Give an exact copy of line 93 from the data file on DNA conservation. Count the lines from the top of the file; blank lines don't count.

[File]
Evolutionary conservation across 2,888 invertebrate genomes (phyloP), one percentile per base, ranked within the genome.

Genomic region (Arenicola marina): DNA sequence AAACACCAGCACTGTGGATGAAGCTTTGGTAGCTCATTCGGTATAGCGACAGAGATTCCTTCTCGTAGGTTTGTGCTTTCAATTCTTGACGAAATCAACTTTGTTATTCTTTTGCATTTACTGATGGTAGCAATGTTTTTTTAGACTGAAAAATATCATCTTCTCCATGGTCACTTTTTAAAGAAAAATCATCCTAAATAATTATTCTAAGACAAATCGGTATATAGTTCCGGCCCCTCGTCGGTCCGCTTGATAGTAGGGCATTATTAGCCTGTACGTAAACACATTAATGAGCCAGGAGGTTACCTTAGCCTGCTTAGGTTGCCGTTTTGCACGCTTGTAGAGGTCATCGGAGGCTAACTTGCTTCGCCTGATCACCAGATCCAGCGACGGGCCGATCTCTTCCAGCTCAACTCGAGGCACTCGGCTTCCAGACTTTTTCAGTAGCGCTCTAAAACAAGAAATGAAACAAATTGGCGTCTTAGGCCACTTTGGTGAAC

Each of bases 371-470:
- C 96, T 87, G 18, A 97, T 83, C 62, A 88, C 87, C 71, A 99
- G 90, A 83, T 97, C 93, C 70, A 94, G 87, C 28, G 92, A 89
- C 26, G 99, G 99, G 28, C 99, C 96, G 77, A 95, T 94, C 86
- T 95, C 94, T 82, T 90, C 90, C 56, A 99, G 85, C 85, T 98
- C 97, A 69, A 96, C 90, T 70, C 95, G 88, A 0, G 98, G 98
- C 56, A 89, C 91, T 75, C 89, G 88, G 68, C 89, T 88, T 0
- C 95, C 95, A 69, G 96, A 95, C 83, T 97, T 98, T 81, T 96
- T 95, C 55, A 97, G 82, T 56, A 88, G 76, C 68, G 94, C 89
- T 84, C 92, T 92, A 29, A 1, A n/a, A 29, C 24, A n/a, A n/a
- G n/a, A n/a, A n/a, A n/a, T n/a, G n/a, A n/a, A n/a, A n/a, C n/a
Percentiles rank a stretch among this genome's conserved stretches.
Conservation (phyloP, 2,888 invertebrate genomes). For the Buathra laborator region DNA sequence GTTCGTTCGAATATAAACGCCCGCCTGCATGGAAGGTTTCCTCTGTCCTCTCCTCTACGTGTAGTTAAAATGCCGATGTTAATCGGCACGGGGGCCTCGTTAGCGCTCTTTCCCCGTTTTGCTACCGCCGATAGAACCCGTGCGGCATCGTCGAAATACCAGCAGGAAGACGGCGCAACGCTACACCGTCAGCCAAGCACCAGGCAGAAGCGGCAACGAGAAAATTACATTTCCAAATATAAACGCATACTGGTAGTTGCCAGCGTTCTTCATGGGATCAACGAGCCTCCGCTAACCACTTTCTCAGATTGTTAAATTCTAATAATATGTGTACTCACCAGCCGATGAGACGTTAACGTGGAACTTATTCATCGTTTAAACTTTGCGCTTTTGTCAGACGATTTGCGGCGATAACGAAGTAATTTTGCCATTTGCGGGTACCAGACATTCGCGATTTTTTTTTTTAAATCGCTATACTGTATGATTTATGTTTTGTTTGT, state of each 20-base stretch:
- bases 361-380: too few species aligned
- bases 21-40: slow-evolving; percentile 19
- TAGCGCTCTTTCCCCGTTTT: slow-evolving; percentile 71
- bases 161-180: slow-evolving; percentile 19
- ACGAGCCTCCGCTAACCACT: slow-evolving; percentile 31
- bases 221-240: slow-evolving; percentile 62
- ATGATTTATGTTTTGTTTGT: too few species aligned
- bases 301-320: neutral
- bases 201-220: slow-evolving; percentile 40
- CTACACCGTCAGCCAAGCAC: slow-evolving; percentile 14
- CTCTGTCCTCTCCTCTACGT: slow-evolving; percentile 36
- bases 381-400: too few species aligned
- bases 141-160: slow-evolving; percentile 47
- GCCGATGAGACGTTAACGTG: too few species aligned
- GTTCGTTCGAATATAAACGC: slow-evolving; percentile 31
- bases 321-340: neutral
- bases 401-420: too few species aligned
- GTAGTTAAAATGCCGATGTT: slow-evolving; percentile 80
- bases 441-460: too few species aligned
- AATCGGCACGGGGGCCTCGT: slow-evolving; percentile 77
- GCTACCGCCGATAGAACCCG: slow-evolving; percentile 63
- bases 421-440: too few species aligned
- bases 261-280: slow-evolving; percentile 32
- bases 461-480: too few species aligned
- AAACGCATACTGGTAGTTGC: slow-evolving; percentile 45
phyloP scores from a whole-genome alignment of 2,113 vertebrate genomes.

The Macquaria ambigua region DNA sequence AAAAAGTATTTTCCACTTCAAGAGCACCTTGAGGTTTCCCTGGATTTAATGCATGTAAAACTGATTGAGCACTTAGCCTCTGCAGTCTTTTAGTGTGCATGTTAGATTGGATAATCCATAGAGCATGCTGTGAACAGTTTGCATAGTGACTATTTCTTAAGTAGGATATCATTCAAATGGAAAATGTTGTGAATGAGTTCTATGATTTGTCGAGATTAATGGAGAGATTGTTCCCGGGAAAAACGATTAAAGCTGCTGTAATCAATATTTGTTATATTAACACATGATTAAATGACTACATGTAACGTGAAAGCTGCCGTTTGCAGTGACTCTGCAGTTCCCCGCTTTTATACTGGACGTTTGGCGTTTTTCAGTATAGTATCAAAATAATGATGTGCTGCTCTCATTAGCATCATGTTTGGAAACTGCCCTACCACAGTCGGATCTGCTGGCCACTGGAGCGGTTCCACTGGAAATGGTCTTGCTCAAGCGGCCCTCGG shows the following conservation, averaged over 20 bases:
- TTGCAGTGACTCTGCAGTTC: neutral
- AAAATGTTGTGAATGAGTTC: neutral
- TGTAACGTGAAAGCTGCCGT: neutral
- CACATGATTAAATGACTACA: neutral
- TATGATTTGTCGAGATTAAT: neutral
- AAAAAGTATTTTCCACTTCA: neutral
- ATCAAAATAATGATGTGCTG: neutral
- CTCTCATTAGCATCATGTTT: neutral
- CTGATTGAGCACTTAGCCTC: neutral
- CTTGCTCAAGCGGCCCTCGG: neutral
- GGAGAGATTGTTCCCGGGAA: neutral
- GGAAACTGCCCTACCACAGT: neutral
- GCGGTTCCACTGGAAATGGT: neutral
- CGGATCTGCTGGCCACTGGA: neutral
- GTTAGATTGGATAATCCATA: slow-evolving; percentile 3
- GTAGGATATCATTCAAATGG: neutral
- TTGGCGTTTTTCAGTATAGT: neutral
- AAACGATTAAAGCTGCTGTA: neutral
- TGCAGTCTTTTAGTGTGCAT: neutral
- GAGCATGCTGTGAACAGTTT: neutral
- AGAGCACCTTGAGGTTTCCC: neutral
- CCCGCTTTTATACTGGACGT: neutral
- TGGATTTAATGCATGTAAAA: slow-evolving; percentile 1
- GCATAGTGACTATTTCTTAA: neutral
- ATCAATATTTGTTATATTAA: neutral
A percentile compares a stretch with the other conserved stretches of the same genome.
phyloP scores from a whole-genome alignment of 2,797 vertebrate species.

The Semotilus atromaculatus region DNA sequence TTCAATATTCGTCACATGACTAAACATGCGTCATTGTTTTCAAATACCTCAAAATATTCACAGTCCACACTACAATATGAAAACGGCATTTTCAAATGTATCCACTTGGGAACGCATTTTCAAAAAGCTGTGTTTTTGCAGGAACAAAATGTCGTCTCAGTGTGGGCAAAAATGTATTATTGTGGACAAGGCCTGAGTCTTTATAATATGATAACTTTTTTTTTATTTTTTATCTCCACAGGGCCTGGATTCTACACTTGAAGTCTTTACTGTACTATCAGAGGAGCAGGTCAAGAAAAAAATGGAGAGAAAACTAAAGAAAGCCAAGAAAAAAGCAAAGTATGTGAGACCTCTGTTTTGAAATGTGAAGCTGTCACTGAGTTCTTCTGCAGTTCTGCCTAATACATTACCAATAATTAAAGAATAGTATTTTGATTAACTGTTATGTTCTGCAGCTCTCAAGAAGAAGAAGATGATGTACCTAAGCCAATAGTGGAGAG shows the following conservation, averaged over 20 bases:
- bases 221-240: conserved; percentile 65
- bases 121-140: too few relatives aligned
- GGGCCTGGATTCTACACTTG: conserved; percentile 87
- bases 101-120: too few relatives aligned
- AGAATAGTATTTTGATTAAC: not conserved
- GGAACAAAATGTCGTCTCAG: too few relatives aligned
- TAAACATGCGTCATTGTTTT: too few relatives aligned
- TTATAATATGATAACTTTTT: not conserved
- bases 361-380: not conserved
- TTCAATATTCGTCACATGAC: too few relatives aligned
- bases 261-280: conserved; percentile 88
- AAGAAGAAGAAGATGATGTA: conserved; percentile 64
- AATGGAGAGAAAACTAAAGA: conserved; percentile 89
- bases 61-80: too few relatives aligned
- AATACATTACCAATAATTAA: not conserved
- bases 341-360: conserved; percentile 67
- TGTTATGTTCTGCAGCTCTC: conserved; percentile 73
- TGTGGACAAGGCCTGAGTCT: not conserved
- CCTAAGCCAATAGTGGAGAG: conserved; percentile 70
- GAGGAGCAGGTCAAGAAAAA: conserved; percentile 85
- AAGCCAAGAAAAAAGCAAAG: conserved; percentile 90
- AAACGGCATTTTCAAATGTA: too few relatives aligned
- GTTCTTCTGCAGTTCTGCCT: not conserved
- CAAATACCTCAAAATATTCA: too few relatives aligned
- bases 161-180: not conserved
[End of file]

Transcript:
- GTTCTTCTGCAGTTCTGCCT: not conserved